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  1. On March 22nd, 2010 at 5:01 PM Peter A. Mello, Week said:

    Enjoyed reading this post which provides some real food for thought.

    Whatever the title the boss may have (ceo, vp, manager, supervisor etc.), it may signify organizational authority but it does not automatically make them a leader. I'm sure that, like me, you've worked for more than a few bosses in your lifetime who you would never describe as leaders. That's why it's essential to separate the role of authority from the exercise of leadership.

    Back to your analogy, I'd suggest that the architecture/structure of the churches you describe closely represent authority while what happens within their four walls represents leadership. Without the exercise of leadership (activity) we end up with empty, abandoned churches, literally and figuratively.

    Enjoy reading your blog and love the layout. Thanks for providing rich leadership content.

    Fair Winds,

    Peter A. Mello

    Weekly Leader | website + podcast
    Twitter: @WeeklyLeader | @petermello

  2. On March 23rd, 2010 at 10:50 AM Tanveer Naseer said:

    Hi Peter,

    Thanks for that great comment. Yes, like you I’ve had my share of bosses who were more authority figures than genuine leaders. But I also had the pleasure of working with ones who understood the true nature of leadership and the responsibilities they had to their team (you can read more about this in my piece “Leaders, Are You Developing Your Employee’s Super Powers?“). That’s why I agree with you that simply playing an authoritative role within your organization doesn’t equate one with being a leader; that is something you foster and develop through your actions and conduct with your employees.

    I also enjoyed the extrapolation you made with the church analogy I used in this piece. Very insightful and another telling remark for leaders to take note of.

    Thanks again, Peter, for you contributions to this discussion. I appreciate the kind words about my blog and I’m glad to hear you’re enjoying it. 🙂

  3. On March 24th, 2010 at 8:03 AM John Haydon said:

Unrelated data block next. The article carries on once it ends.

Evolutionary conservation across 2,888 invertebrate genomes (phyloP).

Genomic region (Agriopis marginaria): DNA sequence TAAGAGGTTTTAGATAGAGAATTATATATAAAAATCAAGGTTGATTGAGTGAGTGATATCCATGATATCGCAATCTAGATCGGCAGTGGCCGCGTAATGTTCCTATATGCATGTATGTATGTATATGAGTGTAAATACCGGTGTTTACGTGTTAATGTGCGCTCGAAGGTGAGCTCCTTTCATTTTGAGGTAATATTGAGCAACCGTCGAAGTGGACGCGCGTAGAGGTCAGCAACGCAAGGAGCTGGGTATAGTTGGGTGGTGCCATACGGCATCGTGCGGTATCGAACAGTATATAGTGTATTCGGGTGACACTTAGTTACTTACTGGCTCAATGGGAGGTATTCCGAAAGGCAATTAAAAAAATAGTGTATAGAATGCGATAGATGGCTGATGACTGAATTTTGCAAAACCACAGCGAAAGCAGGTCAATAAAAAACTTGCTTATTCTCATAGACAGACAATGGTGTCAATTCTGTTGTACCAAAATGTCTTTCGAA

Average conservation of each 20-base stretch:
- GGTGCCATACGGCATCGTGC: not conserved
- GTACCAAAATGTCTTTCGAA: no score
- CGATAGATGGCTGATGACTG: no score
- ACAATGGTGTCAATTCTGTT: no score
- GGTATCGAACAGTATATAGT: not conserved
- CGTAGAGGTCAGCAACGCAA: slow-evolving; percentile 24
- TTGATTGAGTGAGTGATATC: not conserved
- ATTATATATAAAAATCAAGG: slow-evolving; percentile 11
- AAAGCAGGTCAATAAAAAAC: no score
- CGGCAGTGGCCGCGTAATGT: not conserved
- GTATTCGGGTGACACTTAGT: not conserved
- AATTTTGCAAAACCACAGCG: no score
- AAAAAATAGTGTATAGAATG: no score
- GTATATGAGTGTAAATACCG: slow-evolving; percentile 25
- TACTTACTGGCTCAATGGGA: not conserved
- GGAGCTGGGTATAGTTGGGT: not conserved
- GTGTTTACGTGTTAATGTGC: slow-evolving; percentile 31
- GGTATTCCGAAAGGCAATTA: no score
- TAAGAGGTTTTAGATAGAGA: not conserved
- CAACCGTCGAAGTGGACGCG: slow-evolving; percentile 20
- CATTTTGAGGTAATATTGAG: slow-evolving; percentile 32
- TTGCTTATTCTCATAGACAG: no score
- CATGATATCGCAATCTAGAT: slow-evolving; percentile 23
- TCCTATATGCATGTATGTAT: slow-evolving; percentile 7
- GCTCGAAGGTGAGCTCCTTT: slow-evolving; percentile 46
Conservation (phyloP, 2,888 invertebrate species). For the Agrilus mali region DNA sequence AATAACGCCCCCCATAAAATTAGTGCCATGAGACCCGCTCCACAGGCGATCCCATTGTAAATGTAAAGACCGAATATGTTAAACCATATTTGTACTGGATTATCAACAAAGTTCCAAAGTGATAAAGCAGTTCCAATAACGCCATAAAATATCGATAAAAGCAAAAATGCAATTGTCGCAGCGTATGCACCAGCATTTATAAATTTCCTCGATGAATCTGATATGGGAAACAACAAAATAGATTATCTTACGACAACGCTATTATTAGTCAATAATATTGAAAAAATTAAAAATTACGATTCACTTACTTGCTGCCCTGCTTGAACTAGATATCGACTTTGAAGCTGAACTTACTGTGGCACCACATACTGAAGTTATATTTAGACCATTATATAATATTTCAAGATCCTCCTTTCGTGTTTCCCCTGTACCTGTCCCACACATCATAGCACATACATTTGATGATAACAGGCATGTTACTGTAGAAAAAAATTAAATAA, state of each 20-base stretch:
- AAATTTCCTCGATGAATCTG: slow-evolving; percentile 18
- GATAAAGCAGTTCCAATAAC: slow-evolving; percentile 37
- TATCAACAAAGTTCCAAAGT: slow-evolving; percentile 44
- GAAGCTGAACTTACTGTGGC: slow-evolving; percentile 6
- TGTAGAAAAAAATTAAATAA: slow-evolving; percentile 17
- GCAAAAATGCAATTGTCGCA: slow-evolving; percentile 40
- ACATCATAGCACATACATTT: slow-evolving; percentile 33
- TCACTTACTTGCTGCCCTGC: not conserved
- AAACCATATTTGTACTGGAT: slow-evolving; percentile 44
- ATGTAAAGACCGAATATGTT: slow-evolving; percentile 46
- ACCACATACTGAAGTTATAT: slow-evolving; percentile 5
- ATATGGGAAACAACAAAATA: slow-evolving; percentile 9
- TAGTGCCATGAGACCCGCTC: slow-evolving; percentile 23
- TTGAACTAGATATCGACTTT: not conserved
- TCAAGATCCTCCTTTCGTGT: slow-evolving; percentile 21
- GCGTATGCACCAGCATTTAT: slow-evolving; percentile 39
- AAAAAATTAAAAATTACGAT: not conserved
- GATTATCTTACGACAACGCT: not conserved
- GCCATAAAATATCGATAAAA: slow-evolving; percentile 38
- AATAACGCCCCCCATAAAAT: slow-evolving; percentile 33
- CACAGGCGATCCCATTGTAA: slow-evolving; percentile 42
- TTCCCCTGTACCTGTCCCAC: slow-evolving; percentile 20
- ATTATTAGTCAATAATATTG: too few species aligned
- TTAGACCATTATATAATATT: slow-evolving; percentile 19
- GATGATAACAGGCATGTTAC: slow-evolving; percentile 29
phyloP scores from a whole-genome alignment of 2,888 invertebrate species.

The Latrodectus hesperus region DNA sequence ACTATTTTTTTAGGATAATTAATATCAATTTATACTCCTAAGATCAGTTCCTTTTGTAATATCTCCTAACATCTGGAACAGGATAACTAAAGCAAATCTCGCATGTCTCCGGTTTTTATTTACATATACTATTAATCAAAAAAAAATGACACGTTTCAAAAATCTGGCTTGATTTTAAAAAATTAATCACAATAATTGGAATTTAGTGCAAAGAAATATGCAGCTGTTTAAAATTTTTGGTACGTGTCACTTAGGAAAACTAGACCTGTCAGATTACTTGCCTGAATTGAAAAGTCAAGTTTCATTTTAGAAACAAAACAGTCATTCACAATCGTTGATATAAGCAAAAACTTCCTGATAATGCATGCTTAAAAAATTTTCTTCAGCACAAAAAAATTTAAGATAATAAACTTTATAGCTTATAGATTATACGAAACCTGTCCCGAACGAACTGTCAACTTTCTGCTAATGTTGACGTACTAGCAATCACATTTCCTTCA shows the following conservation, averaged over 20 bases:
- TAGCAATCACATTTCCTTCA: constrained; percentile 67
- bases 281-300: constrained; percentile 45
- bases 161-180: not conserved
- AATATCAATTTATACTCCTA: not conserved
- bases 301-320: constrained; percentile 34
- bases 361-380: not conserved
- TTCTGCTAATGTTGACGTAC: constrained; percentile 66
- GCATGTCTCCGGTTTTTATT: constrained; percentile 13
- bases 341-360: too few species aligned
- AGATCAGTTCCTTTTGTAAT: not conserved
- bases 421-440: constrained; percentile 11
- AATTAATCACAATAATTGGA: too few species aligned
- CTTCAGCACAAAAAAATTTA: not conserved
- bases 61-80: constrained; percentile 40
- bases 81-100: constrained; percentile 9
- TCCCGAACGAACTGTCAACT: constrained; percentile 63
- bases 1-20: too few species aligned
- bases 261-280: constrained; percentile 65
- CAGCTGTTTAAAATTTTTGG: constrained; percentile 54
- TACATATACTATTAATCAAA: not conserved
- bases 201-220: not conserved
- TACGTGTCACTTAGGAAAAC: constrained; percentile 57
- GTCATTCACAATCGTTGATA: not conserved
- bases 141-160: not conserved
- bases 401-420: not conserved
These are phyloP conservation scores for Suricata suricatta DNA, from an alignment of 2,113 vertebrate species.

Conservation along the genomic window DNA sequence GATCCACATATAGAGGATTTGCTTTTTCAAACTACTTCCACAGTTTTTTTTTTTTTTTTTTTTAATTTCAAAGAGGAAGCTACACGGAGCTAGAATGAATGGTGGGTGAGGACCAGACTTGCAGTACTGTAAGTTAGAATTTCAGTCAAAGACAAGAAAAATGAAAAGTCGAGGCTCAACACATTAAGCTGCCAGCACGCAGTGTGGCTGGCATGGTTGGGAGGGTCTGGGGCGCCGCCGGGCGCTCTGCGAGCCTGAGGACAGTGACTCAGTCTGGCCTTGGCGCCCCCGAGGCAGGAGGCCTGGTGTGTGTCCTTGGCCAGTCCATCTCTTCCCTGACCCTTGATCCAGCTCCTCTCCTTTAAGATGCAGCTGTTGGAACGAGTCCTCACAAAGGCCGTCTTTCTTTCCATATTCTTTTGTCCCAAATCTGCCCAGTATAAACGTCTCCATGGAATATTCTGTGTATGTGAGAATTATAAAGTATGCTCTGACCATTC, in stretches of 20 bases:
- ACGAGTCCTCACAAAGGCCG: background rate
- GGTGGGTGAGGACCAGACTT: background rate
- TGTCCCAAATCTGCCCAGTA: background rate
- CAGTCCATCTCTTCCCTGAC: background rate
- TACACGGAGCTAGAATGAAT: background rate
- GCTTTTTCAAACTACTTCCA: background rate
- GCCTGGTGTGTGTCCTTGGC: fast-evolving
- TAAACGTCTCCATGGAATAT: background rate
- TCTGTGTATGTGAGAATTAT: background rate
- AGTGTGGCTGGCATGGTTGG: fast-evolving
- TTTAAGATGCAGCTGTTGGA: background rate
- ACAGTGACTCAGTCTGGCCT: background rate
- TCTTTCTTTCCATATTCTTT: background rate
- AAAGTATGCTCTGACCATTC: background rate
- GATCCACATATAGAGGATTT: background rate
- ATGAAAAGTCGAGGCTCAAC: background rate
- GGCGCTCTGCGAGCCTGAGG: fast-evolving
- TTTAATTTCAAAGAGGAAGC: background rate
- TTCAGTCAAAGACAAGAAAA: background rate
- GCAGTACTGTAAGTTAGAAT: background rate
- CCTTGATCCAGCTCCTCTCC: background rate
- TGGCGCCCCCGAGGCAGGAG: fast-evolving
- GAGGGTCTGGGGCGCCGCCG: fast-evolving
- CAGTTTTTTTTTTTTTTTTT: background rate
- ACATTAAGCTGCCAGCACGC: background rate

Tanveer – In my experience working within various corporate cultures, I've noticed that many leaders think that people are meant to serve the leaders. But really, leaders need to serve the people they lead in order to be useful in their roles.

  4. On March 24th, 2010 at 12:26 PM Tanveer Naseer said:

    I couldn’t agree with you more, John. There’s still this misguided notion out there that being in a position of authority or leadership implies that you now have power over others when in fact what it really means is having a greater responsibility to others. Leaders are those who understand this, who know their job in the process is to not only provide their employees with the means to excel in their roles, but also protect them from harm and encourage their development so that one day, this leader can walk away from the company knowing it can survive without their direct input.

    Thanks for sharing your thoughts on this, John. It was an interesting moment to see these churches and notice the perception duality they create and how that duality also mirrors the role of leadership.

  5. On March 24th, 2010 at 8:40 AM John Haydon said:

    Sounds like a beautiful trip too. Were you on vacation?

  6. On March 24th, 2010 at 8:52 AM Tanveer Naseer said:

    Actually, we were. My mind was unplugged from work and I had my eyes off the computer and on the world around me. I like to think of this as a real-world example of why we need to take that step back every now and then to get a better sense of context not only on how we operate, but also why we're doing the things we are.